West Virginia Cop Fired For NOT Shooting An Armed Suspect

A police officer in West Virginia has been fired by his department for refusing to shoot a man holding a handgun during a domestic violence call in May. The man was shot and killed by another officer moments later.

After responding to a report of a domestic incident on May 6 in Weirton, W.Va., then-Weirton police officer Stephen Mader found himself confronting an armed man.

Immediately, the training he had undergone as a Marine to look at “the whole person” in deciding if someone was a terrorist, as well as his situational police academy training, kicked in and he did not shoot.

“I saw then he had a gun, but it was not pointed at me,” Mr. Mader recalled, noting the silver handgun was in the man’s right hand, hanging at his side and pointed at the ground.

The man was Ronald D. “R.J.” Williams Jr., 23, of Pittsburgh, and what happened in the seconds after Mr. Mader’s initial decision is still being investigated by Mr. Williams’ family as well as the West Virginia Civil Liberties Union.

Mr. Mader, who was standing behind Mr. Williams’ car parked on the street, said he then “began to use my calm voice.”

“I told him, ‘Put down the gun,’ and he’s like, ‘Just shoot me.’ And I told him, ‘I’m not going to shoot you brother.’ Then he starts flicking his wrist to get me to react to it.

“I thought I was going to be able to talk to him and deescalate it. I knew it was a suicide-by-cop” situation.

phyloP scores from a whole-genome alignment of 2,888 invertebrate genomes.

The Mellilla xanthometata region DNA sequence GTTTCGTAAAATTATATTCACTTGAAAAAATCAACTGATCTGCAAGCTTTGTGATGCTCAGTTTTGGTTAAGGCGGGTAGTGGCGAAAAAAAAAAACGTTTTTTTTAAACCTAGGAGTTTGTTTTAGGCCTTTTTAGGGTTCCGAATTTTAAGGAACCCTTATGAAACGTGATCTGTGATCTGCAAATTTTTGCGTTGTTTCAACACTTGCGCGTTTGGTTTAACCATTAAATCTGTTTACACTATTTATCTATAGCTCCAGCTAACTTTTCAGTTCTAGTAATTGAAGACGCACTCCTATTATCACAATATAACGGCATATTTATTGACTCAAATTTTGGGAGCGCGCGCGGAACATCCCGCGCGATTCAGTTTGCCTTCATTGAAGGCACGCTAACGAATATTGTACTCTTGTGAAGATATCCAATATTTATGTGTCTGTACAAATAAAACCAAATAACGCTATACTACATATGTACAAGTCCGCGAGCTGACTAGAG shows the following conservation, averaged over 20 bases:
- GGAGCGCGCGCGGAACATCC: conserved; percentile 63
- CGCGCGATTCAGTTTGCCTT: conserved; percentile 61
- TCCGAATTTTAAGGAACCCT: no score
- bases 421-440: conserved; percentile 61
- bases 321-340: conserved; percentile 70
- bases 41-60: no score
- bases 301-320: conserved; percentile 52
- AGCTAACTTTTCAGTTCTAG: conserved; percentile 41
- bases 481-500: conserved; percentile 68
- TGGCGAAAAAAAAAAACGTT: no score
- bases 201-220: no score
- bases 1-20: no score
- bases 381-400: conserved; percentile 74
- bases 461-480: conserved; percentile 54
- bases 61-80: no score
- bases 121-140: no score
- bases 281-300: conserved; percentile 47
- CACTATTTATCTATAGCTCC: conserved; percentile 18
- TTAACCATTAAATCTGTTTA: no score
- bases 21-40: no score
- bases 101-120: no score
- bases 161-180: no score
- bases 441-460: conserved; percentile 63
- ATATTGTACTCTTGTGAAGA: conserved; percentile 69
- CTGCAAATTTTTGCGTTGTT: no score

But just then, two other Weirton officers arrived on the scene, Mr. Williams walked toward them waving his gun — later found to be unloaded — between them and Mr. Mader, and one of them shot Mr. Williams’ in the back of the head just behind his right ear, killing him.

We ask law enforcement agencies to competently train their officers in such a manner that they can enforce the laws, protect society, and protect themselves while doing so. A large part of that relies on officers making good judgement calls based upon the totality of their training.

When then-officer Mader responded to this domestic violence call, R.J. Williams had a gun in his hand, but it was pointed down at the ground. He was not threatening anyone with the weapon, and Mader did what I’ve been taught by my LEO trainers to do: he not only looked at the gun in Williams’s hand, but what he was (and wasn’t) doing with the handgun and Williams’s overall demeanor.

Mader read Williams’s body language, listened to his tone of voice, and noted that he wasn’t attempting to use the firearm in his hand to threaten anyone. His judgement was that Williams was not attempting to harm anyone, but was distraught, and was possibly attempting “suicide by cop” when he begged Mader to shoot him.

But then things changed

The situation changed when other two officers arrived. After they arrived, Williams changed his behavior. He advanced upon the officers, allegedly “waving” his gun. One of the other officers then shot and killed Williams with a shot to the head.

The gun was later found to be unloaded, but there is no way any of the officers could have known that at the time.

Based upon my reading of the circumstances, Mader’s response in the beginning of the incident showed a great awareness of the facts then known and a solid reading of the suspect’s behavior, which is something we hope to find in everyone who takes on the difficult job of law enforcement.